That explains what Supriya Kelkar had discovered, that those "natural flavoring" can legally contain even extracts from "edible" meat, despite the assurances against this in the Department of Agriculture flyer!

It presents a new term here: The Proprietary Mix Committee (PMC)Letter, which the above-mentioned flavor companies get to keep their concoctions a secret.

QUESTION: If the processor has a PMC letter, must specific flavor ingredients be identified on the label submittal form?

ANSWER: No, the processor need only identify the ingredients of the flavor mix as specified by the PMC letter. The label approval can be handled more efficiently if a copy of the PMC letter is enclosed with the label application, but this is not required.

A friend just gave me another related government link, the regulations for the GRAS (Generally Recognized as Safe) food category. (She told me she heard about it from Michael_F._Jacobson, a fascinating guy, who coined the terms "junk food" and "empty calories." He is a vegetarian and sits on the national board of the "Great American Meatout." After doing this bit of research, I understand why.)

What are the criteria for GRAS status?
Under sections 201(s) and 409 of the Act, and FDA's implementing regulations in 21 CFR 170.3 and 21 CFR 170.30, the use of a food substance may be GRAS either through scientific procedures or, for a substance used in food before 1958, through experience based on common use in food.

  • Under 21 CFR 170.30(b), general recognition of safety through scientific procedures requires the same quantity and quality of scientific evidence as is required to obtain approval of the substance as a food additive and ordinarily is based upon published studies, which may be corroborated by unpublished studies and other data and information.
  • Under 21 CFR 170.30(c) and 170.3(f), general recognition of safety through experience based on common use in foods requires a substantial history of consumption for food use by a significant number of consumers.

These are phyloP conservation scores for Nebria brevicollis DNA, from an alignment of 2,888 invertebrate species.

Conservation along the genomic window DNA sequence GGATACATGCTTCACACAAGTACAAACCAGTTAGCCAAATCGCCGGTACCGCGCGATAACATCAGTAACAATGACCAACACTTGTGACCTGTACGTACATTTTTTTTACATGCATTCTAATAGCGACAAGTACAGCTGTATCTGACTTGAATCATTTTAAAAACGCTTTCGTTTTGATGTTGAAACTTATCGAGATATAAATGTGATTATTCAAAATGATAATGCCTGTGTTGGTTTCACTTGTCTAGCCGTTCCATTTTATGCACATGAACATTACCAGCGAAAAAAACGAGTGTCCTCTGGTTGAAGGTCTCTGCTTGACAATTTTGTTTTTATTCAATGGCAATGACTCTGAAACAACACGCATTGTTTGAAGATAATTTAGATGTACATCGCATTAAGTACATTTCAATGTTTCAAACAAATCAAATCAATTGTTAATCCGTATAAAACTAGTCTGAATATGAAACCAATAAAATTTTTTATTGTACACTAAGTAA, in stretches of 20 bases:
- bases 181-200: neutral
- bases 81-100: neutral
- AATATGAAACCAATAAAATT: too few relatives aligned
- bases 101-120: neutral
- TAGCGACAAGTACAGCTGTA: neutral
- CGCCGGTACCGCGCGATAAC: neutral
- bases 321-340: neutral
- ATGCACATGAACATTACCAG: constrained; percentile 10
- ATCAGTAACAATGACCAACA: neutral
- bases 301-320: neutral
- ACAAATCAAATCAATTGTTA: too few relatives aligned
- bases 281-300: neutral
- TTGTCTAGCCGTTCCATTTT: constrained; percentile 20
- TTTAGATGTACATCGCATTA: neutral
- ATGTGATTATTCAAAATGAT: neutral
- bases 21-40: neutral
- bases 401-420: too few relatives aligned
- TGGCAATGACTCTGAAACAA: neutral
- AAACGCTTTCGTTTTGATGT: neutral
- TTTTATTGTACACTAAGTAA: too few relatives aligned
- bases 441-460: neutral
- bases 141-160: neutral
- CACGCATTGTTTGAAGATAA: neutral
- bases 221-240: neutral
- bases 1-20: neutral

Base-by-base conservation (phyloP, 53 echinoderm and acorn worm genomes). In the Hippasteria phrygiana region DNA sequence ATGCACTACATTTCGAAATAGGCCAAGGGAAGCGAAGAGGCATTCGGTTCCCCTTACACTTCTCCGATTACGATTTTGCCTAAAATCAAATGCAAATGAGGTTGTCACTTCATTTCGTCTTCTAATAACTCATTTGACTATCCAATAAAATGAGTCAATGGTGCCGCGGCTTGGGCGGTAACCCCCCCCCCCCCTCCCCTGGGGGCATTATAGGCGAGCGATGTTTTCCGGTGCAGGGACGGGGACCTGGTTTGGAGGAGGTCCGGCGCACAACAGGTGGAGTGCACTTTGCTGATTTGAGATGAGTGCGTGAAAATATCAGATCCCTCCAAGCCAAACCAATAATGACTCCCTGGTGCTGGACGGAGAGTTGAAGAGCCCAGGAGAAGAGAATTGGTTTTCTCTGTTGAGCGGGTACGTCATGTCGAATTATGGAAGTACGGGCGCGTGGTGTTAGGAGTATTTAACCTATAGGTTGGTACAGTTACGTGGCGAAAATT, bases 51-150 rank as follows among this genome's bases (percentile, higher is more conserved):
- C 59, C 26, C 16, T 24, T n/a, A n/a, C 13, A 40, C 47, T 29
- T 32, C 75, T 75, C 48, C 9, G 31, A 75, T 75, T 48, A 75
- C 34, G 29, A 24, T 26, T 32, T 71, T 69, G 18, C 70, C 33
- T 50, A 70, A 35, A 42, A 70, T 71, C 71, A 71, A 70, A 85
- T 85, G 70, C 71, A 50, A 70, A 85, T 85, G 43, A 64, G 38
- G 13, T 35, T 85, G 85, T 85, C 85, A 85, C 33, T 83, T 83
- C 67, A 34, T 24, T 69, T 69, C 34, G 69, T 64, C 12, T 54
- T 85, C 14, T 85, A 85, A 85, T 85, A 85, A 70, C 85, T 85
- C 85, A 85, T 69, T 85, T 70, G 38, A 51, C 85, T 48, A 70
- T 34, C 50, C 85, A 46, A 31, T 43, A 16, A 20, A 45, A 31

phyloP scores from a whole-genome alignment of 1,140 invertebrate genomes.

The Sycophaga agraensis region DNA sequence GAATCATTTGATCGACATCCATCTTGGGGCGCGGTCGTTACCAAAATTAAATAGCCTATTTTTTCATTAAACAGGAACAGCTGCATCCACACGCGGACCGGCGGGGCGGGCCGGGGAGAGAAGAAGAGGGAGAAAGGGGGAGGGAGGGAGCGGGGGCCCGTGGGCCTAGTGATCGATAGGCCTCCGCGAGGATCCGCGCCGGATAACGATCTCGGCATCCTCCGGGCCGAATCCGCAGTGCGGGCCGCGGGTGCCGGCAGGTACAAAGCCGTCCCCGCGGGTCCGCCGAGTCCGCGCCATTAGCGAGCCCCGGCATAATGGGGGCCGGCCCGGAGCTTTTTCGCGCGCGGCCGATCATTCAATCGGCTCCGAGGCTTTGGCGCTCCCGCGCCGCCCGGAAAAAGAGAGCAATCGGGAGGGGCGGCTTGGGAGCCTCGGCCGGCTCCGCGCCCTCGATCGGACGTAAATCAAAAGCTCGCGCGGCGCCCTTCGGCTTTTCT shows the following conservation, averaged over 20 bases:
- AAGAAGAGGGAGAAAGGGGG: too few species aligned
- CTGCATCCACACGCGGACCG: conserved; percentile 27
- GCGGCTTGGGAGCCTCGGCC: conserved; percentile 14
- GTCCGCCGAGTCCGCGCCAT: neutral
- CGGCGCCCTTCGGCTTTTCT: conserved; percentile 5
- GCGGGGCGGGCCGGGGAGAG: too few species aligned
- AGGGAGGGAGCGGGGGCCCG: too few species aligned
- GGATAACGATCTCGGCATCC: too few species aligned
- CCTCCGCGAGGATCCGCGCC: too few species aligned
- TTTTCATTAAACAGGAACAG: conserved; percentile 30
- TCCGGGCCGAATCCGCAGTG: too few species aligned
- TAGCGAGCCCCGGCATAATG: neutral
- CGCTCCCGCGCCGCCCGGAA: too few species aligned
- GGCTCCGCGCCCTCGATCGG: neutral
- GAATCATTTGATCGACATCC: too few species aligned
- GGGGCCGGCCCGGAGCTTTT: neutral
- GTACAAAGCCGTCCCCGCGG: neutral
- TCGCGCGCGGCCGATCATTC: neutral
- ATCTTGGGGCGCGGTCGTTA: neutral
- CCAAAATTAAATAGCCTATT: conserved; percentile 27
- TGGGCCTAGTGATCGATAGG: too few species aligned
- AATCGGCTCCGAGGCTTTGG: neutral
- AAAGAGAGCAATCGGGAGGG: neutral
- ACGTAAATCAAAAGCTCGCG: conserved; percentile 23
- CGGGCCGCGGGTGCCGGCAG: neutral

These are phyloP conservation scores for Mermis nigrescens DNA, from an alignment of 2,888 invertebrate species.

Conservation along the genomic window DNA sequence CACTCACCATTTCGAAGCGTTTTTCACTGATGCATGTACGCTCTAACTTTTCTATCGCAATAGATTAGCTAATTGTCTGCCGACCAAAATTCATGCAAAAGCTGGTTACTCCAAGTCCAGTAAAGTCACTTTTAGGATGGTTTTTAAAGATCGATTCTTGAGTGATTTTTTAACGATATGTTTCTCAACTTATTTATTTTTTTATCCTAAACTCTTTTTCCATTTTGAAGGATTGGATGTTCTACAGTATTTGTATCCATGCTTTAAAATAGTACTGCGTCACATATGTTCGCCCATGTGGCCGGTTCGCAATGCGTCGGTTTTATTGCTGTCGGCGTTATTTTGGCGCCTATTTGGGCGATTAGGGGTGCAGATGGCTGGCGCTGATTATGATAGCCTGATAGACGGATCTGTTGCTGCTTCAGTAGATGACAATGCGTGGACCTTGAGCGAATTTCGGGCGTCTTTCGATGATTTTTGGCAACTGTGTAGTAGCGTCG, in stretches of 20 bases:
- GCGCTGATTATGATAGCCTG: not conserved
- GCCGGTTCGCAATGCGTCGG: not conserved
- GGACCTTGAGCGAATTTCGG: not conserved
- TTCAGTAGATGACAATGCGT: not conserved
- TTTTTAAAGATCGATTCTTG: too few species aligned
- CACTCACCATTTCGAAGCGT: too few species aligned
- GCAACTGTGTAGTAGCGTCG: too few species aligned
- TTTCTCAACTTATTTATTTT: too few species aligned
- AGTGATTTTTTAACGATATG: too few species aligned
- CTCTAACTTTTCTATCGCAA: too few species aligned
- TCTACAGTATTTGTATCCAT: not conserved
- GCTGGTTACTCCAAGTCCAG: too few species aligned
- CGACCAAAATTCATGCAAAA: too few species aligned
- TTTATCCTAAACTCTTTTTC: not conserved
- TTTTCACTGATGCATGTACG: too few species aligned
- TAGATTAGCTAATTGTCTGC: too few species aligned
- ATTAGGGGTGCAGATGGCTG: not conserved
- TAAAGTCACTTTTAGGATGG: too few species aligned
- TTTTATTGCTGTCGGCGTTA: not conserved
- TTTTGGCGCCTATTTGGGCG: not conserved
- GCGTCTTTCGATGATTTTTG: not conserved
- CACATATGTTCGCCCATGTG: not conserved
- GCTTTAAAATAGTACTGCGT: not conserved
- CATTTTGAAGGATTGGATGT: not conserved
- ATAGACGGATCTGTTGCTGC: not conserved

When you think that Rachel Carlson published Silent Spring in 1962 and that all the pesticides and fertilizers came into use during the 50's, I'm not sure that 1958 is a good cut-off year. Some time before WWI might be more appropriate! (Mustard gas was first used in WWI, the beginning of chemical warfare, and the rise of the chemical industry.) Or how about margarine, which goes even further back?

I went by Wolfe's today to order a locally grown roasting chicken for Christmas, but they weren't sure the farm would deliver. (Guess it's not a factory farm, then, thank goodness.) And then he suggested a Foster Farm chicken, which they also carry. But I told him about the "Natural Flavors" in them, which really surprised him. I promised to bring him some of the information I included here next time I come.

When even the butchers in the little local shop you trust don't know, and when the Department of Agriculture deliberately lies in its flyer on the subject, it looks like it's every wo/man for her/himself. Check those labels and be sure to inform your butcher about what those "Natural Flavors" are. Maybe some day we'll be able to get pure unadulterated organic, grass-fed, locally grown meats whenever we want them. If course there are good environmental reasons to avoid meats entirely, but I haven't gotten there yet.

I hope that you can find a nice locally grown turkey right off the farm for your holidays! And if you are a vegetarian, you might be getting meat in your tofu-turkey, so you'd better "check [the label] twice to see if it's naughty or nice!"


Anonymous said...

This article explains a lot about the inner workings of the flavor industry:

Why McDonald's Fries
Taste So Good

bonbayel said...

After reading the comment, I looked for Eric Schlosser's Fast
Food Nation in Amazon, since I haven't read that yet (my to-read shelf is overflowing!) I discovered another book there called Flavor Creation by John Wright, which was recommended by a person who wrote: "Flavor Creation continues to assist me in my development as a flavorist on a regular basis. It is a handy resource that I keep nearby at all times. --Brian Merritt, Junior Flavorist, International Flavors and Fragrances." Now there's a career I never even realized existed!